Again, very much in agreement. However, that still leaves me wondering, how you get from there to suggesting this means coat of plates. The description in the French text seems to suggest otherwise and the Latin, as you said, is vague.

Mail and textiles are the only kinds of armour which can cover the armpit without a gap, so armour which is vulnerable to stabs to the armpit is probably armour which includes some kind of hardened leather or plate. Of the 6 or 10 versions of the battle of Benevento I have read, only Primatus says that the armour which was vulnerable to stabs at the armpits was a "double hauberk." I would have to sit down and read and compare all the sources (including the ones which are in the big Italian collection of chronicles not the big German collection or the big French collection) to decide whether I thought this detail was authentic and whether there is supporting or contradicting evidence in other sources.

Sometimes when a medieval chronicle is detailed, that is because their sources were too dry and boring and the chronicle's patron wanted a better story.

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Sean Manning




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PostPosted: Mon 19 Oct, 2020 6:50 pm    Post subject:         Reply with quote

There is another issue. If Wikipedia is correct, the French version of Primat's chronicle is a translation after his death by one Jean de Vignay. So has the translation 'improved' the lost Latin original by making it more detailed, as translators before the 20th century often do?

Without actually sitting down and reading the sources carefully and then seeing what medievalists think about them (which would be great to do if I were independently wealthy), I can't say anything more about this story about the battle of Benevento than what I have already said. I thought that a link to some of the medieval sources which Oman might have been thinking of, and a summary of them in English, would be helpful.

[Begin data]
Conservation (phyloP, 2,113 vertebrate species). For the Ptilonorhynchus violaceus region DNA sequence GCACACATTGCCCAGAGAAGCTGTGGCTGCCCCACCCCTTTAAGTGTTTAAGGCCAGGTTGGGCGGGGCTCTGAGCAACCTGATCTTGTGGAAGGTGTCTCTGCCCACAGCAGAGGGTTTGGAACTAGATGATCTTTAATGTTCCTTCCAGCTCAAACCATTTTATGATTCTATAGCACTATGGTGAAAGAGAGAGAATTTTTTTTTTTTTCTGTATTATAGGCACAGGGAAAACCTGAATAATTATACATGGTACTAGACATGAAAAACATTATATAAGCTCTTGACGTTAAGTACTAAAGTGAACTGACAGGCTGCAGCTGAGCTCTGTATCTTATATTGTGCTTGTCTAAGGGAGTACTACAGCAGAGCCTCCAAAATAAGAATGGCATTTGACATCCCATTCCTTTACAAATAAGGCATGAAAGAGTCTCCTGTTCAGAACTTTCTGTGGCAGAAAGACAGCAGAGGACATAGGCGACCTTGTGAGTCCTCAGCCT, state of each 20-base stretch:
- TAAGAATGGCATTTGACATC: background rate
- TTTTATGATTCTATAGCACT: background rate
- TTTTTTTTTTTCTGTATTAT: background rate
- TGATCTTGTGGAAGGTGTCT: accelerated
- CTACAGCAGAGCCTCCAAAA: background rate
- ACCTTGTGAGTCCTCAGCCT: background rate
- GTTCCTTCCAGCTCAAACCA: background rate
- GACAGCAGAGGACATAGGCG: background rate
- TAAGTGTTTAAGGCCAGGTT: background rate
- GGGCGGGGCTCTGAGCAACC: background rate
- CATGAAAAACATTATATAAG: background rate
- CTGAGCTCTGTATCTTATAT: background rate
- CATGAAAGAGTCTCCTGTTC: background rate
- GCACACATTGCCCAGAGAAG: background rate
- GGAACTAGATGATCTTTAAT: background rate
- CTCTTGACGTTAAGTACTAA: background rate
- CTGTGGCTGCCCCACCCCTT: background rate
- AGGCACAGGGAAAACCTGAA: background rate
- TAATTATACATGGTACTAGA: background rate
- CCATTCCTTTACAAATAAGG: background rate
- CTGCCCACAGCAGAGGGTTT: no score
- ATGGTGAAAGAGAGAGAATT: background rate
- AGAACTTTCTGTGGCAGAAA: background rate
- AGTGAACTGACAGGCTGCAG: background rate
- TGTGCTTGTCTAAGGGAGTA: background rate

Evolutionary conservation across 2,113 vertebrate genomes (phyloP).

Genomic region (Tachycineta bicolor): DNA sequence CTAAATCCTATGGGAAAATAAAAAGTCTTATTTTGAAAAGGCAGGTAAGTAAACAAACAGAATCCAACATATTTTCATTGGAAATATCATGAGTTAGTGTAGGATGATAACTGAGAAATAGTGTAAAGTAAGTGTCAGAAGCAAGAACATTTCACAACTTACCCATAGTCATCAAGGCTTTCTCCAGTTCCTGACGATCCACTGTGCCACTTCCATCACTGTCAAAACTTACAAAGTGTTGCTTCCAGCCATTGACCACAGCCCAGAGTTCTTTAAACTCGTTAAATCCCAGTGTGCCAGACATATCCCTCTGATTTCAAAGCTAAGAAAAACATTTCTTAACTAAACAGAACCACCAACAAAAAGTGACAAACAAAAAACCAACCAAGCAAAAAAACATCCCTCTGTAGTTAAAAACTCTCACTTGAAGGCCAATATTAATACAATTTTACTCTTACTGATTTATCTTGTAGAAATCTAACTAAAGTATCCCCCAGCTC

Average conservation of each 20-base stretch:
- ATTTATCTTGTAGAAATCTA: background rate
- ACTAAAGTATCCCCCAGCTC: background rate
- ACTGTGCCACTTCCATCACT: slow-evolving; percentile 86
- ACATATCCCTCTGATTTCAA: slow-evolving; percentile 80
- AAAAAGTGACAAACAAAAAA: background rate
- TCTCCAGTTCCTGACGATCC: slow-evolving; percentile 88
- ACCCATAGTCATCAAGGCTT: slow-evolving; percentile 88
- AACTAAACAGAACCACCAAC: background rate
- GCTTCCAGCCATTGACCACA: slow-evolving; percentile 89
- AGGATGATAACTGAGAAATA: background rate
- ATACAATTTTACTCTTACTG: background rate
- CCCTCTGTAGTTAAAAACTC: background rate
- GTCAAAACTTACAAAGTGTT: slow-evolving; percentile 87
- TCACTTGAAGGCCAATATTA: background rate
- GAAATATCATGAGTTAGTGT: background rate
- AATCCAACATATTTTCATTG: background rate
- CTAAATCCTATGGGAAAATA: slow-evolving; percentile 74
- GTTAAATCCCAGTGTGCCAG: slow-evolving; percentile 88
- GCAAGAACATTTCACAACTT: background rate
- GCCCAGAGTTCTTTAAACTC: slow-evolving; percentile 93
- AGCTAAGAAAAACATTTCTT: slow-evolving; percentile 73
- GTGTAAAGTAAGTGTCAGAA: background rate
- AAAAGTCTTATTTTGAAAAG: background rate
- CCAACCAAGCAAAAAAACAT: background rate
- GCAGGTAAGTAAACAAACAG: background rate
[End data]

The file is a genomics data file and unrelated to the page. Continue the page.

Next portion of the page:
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Michael Zimmermann





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PostPosted: Yesterday at 4:36 am    Post subject:         Reply with quote

No objections from me to any of what you say. I was just trying to articulate, that reading through the text I was left somewhat bewildered, that this appears to be the passage, which is often cited. I find it to be quite confused, no matter whether it's in French or Latin.

I am with you, too, regarding the logic of more rigid types of armour and the armpits. The text, in describing the protection under the arms, seems to exaggerate the extent of this flaw for rhetorical effect, though, which creates a certain incoherence.

- Michael
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Sean Manning




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PostPosted: Yesterday at 8:25 am    Post subject:         Reply with quote

Michael Zimmermann wrote:
No objections from me to any of what you say. I was just trying to articulate, that reading through the text I was left somewhat bewildered, that this appears to be the passage, which is often cited. I find it to be quite confused, no matter whether it's in French or Latin.

I am with you, too, regarding the logic of more rigid types of armour and the armpits. The text, in describing the protection under the arms, seems to exaggerate the extent of this flaw for rhetorical effect, though, which creates a certain incoherence.